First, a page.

Before the war, bloody would not have been said in front of 'respectable' women or children, but was common among working class men. The F and C words were more rarely used still. Bloody was rarely heard on radio/TV until the early seventies, and despite the fuss caused by rock groups and dramatists in the sixties and seventies, the F word was rarely heard on TV or printed in newspapers until the late eighties. The C word is still largely unacceptable on TV, but becoming less so and is now often spelled out in full in newspapers.

Bloody has become largely inoffensive to all but a few (usually elderly) people.
#18
Old 03-29-2006, 03:25 PM
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Quote:
Originally Posted by Pjen
There has been a cultural change in the UK over the last fifty to seventy years.
Bloody has become largely inoffensive to all but a few (usually elderly) people.
A friend in the UK told me that while "bloody" is largely inoffensive, "bleeding" can still raise eyebrows. True?
#19
Old 03-29-2006, 03:28 PM
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Quote:
Originally Posted by Pjen
...The C word is still largely unacceptable on TV, but becoming less so and is now often spelled out in full in newspapers....
Would that be "Christ"? "Cunt"? "Cocksucker"? "Constable"? "Conservative"?
#20
Old 03-29-2006, 03:34 PM
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Cthulhu?
#21
Old 03-29-2006, 03:43 PM
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Quote:
Originally Posted by Labdad
A friend in the UK told me that while "bloody" is largely inoffensive, "bleeding" can still raise eyebrows. True?
No. Although it may be a generational thing.
#22
Old 03-29-2006, 03:48 PM
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There's a pretty good article explaining the current state of the term and if I could figure out how to include a link here, I could send you there and you could read it. Let's see now....http://boston.com/news/globe/ide...s_to_swear_by/

did that do it?
#23
Old 03-29-2006, 03:53 PM
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Standards have changed even in my lifetime. I got sent out of class in the 1980s for using the word "hell" during a lesson. "Bloody" was similarly problematic. But now, it's commonplace, and while not necessarily used on children's shows, is not the sort of thing that's reserved for the "watershed" (the 9pm deadline on terrestrial TV before which "fuck" can't be used, or tits-n-asses be shown).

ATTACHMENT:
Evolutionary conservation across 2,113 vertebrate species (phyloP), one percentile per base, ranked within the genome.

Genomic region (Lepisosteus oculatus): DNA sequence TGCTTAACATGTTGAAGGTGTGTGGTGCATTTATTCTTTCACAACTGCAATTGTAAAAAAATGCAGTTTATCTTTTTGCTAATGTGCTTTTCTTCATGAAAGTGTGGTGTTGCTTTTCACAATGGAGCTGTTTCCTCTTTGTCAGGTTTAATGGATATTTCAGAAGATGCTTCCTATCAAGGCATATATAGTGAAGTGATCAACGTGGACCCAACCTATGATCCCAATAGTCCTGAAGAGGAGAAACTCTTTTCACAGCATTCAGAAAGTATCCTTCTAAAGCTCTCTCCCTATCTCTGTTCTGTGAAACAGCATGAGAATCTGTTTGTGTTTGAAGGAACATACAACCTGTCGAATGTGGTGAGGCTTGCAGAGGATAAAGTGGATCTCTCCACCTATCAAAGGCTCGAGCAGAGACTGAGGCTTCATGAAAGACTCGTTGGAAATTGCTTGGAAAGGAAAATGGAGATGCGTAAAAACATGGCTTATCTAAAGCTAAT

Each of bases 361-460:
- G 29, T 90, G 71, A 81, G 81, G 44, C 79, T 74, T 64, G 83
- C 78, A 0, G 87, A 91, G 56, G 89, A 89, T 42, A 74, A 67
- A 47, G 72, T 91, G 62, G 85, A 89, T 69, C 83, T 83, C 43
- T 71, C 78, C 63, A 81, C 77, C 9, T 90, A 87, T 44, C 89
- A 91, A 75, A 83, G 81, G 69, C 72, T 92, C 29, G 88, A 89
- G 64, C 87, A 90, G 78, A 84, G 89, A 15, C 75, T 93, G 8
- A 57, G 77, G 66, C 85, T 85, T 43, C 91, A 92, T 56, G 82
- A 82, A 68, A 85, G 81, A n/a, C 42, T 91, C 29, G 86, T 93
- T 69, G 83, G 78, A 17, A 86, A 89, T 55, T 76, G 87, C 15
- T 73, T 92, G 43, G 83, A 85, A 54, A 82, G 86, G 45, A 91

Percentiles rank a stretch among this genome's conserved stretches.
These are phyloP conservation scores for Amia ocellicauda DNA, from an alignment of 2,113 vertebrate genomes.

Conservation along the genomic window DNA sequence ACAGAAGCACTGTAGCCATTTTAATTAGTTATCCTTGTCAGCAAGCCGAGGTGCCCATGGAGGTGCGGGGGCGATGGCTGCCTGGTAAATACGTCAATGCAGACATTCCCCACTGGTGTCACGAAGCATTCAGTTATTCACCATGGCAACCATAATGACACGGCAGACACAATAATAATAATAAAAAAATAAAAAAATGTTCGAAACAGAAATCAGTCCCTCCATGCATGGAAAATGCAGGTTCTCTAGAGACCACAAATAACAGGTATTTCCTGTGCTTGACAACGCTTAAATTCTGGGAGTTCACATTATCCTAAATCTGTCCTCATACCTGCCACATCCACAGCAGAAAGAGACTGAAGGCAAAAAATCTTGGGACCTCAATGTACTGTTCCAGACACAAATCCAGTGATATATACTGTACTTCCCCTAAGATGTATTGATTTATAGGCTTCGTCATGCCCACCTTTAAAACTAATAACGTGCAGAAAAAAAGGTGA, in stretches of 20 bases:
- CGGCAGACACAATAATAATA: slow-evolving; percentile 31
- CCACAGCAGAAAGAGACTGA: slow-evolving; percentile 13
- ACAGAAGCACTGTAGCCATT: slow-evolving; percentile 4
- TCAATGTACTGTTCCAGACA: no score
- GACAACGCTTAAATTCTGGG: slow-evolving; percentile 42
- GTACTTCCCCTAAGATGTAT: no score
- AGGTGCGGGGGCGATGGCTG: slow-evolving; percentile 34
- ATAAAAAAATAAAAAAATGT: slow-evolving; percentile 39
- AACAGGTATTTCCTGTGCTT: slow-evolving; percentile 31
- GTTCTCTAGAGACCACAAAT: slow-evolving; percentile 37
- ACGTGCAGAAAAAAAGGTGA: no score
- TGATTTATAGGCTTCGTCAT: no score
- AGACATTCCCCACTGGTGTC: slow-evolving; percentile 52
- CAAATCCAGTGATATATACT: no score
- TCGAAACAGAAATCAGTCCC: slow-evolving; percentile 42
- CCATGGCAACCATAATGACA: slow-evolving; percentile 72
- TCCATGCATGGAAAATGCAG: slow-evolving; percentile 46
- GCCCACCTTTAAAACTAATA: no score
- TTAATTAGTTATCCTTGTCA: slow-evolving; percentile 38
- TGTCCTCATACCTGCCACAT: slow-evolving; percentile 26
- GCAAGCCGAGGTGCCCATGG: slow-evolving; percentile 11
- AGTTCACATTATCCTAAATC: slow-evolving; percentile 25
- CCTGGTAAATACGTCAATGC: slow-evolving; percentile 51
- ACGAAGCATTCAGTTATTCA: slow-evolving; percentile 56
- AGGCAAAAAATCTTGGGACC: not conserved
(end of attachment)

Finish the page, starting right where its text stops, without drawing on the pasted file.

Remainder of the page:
Which is why I was so surprised about the whole kerfuffle regardin the Australian ad campaign. I liked the ad, though. Or rather, the chick in the bikini who says it.
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Old 03-29-2006, 03:54 PM
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Here's the ad. Great URL, too!
#25
Old 03-29-2006, 03:58 PM
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Quote:
Originally Posted by CC
There's a pretty good article explaining the current state of the term and if I could figure out how to include a link here, I could send you there and you could read it. Let's see now....http://boston.com/news/globe/ide...s_to_swear_by/

did that do it?
Yep - although the disclaimer at the end of the article, that the adverts would end up being run after all, has come to pass
#26
Old 03-29-2006, 06:04 PM
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Correct me if I've got the story wrong....but "Pygmalion" included the word (Eliza Doolittle says "not bloody likely") which caused quite a stir -- given that it's still controversial, I can imagine that it was even more so, 100 years ago.

The film version of My Fair Lady doesn't use the line, but strives for the same effect by having Eliza cheer her horse on with "move your bloomin' arse".